Chronic disease prevention and working-time regimes

12 Oct 2016
Sarah Clarke

Chronic disease prevention and working-time regimes

International Breakfast Seminar with Professor Jane Dixon

In October 2016, we welcomed Professor Jane Dixon for one of our International Breakfast Seminars at our office in London.

Jane reported on the preliminary findings from an Australian project that has been examining the interplay of working-time arrangements and the ways of living that prevent chronic (non-communicable) disease.

The ‘Work, Time and Health’ project concerns two significant trends:

    1. the explosion of chronic diseases internationally and,
    2. the transition to deregulation of working-hour regimes, including flexible work arrangements.

She highlighted two studies from the project. The first study interviewed 55 workers about working-time issues and their health behaviours. The workers revealed that:

  • Physical activity is often optional
    • And is traded for working time or ‘me time’
    • Physical activity purely for pleasure is uncommon
    • It is prioritised where there is a health issue (e.g. diabetes) or a performance-related need (e.g. staying fit for the job)
    • Regular exercisers are generally those with predictable working hours
  • Eating meals varies
    • Dinner is an opportunity for social connection and longer meals
    • Lunch hours tend not to exist
    • Breakfast is often eaten on the move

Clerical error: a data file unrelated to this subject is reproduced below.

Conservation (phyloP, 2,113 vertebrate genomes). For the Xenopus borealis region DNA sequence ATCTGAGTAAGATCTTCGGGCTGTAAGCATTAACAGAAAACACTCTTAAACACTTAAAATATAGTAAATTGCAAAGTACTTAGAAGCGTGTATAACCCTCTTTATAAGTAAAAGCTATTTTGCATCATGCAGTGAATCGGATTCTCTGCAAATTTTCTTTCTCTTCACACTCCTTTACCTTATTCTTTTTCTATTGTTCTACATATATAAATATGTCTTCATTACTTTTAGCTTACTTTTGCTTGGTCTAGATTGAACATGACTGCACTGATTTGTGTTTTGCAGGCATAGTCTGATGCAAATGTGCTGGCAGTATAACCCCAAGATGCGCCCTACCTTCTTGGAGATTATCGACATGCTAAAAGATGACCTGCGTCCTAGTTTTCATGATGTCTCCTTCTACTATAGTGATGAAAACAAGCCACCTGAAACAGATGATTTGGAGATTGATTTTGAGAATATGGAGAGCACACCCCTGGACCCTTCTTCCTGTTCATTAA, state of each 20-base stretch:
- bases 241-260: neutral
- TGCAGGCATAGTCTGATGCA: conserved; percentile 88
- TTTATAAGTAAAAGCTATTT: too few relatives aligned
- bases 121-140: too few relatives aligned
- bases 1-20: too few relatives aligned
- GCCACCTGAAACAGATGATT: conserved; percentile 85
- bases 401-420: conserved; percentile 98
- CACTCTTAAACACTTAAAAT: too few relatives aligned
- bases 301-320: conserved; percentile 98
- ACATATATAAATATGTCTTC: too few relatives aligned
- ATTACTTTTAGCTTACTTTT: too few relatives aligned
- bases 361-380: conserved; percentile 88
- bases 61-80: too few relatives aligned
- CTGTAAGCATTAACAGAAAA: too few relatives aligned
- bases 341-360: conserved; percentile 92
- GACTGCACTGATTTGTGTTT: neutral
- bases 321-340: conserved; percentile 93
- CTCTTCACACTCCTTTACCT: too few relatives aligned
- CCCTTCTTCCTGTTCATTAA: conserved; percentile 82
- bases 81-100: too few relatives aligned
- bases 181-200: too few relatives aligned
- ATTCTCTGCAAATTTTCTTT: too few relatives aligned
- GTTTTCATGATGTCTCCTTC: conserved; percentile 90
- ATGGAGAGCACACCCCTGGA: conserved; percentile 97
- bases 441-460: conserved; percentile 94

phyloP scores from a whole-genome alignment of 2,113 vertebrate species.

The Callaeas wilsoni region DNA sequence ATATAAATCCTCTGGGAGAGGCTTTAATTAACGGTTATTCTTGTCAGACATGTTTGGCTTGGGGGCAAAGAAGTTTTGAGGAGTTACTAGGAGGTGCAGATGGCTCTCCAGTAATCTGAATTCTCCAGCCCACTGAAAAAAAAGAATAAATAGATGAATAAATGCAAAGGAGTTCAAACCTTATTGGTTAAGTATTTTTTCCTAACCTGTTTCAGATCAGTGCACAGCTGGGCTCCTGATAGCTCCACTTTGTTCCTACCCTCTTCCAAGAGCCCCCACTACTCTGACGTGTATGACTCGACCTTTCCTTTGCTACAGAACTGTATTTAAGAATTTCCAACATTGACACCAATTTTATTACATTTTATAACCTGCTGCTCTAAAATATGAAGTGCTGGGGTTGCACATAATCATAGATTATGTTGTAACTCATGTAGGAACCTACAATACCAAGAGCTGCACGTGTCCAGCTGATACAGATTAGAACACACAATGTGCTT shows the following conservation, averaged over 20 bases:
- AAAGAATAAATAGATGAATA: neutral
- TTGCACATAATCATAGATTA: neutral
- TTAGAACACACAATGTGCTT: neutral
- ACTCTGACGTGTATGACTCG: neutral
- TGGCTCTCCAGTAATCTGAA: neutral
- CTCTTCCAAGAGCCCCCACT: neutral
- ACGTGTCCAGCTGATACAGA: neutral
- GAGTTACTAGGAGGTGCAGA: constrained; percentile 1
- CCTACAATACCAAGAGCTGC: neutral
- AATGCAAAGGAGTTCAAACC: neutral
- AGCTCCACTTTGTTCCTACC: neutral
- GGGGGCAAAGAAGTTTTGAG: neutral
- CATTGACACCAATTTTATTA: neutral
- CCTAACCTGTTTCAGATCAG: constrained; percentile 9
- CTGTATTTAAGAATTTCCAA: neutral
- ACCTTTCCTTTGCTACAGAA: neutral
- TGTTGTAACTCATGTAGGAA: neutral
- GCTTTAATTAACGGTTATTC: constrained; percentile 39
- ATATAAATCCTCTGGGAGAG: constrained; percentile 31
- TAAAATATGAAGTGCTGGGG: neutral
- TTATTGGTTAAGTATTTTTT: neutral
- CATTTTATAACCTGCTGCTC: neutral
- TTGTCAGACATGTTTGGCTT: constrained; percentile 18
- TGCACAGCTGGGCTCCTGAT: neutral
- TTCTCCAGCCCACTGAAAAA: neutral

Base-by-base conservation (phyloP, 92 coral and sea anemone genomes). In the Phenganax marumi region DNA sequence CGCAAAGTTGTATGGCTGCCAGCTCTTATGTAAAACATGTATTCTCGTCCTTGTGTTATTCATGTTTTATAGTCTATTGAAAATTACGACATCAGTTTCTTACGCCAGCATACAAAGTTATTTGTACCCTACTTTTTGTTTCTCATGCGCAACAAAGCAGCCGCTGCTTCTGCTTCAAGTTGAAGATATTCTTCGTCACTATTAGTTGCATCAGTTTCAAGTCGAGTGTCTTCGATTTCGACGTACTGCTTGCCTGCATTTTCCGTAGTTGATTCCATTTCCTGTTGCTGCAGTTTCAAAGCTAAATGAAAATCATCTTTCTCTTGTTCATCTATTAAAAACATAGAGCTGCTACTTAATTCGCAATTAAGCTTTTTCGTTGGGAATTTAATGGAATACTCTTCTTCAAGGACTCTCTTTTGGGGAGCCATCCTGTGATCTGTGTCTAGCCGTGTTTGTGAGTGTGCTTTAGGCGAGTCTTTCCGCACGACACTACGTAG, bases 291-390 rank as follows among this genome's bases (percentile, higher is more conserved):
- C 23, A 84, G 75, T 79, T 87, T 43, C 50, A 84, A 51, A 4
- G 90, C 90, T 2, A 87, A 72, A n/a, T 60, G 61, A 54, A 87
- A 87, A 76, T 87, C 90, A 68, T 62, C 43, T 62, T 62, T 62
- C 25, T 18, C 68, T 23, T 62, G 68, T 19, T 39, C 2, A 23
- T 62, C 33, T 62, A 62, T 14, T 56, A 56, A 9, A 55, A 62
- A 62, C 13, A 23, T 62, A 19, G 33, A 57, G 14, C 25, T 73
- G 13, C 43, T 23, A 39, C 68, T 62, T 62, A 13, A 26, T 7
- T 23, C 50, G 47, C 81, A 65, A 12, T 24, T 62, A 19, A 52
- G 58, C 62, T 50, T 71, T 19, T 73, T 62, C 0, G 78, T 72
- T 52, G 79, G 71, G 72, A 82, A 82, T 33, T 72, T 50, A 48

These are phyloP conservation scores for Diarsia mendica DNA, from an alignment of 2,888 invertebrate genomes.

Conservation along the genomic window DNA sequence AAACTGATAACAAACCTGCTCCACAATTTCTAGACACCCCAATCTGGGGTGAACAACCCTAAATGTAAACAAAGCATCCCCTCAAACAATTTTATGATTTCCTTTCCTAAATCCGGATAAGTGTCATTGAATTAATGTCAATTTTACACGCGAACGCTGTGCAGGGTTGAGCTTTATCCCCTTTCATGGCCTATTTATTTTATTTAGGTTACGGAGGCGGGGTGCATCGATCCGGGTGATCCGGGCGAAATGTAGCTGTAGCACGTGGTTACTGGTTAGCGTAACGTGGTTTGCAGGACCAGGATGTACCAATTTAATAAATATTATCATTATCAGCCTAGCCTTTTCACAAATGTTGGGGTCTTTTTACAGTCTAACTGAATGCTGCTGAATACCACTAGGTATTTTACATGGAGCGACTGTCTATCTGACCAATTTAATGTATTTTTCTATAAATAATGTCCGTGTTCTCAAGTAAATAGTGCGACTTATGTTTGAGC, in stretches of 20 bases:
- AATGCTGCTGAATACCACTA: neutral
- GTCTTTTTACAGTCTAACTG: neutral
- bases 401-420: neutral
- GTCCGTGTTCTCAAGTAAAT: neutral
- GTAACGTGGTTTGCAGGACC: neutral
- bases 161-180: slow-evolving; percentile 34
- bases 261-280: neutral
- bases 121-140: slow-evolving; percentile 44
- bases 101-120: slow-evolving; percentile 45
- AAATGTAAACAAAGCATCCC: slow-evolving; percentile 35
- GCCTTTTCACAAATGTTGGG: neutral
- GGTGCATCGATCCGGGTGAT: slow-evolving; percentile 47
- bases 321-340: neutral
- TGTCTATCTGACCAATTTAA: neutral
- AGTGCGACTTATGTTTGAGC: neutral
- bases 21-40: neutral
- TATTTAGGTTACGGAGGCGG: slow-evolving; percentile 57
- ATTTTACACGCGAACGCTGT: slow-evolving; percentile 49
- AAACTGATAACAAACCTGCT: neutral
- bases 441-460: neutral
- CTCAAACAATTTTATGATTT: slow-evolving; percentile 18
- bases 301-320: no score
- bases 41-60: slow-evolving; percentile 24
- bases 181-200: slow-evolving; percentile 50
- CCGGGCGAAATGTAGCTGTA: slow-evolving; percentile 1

• There is a risky and increased dependence on convenience foods
  • Sleep is poor and less important
    • Most of the workers interviewed often have disrupted and inadequate sleep
    • Restorative sleep was readily traded for restorative awake time (e.g., ‘me time’ or time with family)

The second study interviewing 12 workers addressed whether flexible work encourages flexible lives, and if there are health consequences of living flexibly.

Rhythms and rituals (e.g. feeding children at a specific time) are very important: what happens in people’s lives beyond the workplace cannot be ignored.

It also seems that work routines support health practice routines only if the health practices can be fitted into rigid time slots, if rosters are predictable, and job tenure is felt to be secure.

The conclusion is that we need a conversation about what it means if all work were made flexible and routines and rhythms were lost. Evidence suggests that this would make it very hard to build health promotion into our lives.


Jane is senior fellow at the National Centre for Epidemiology and Population Health, Australian National University and a visiting research fellow at the International Institute for Global Health, United Nations University. Through 2016 into 2017, Jane is Leverhulme Trust Visiting Professor based at the Centre for Food Policy, City, University of London.

Her research takes place at the intersection of cultural sociology and public health, and focuses on transformations within national food systems with special interests in consumer power, commodity chains, food retail and the nutritionalisation of the food system.


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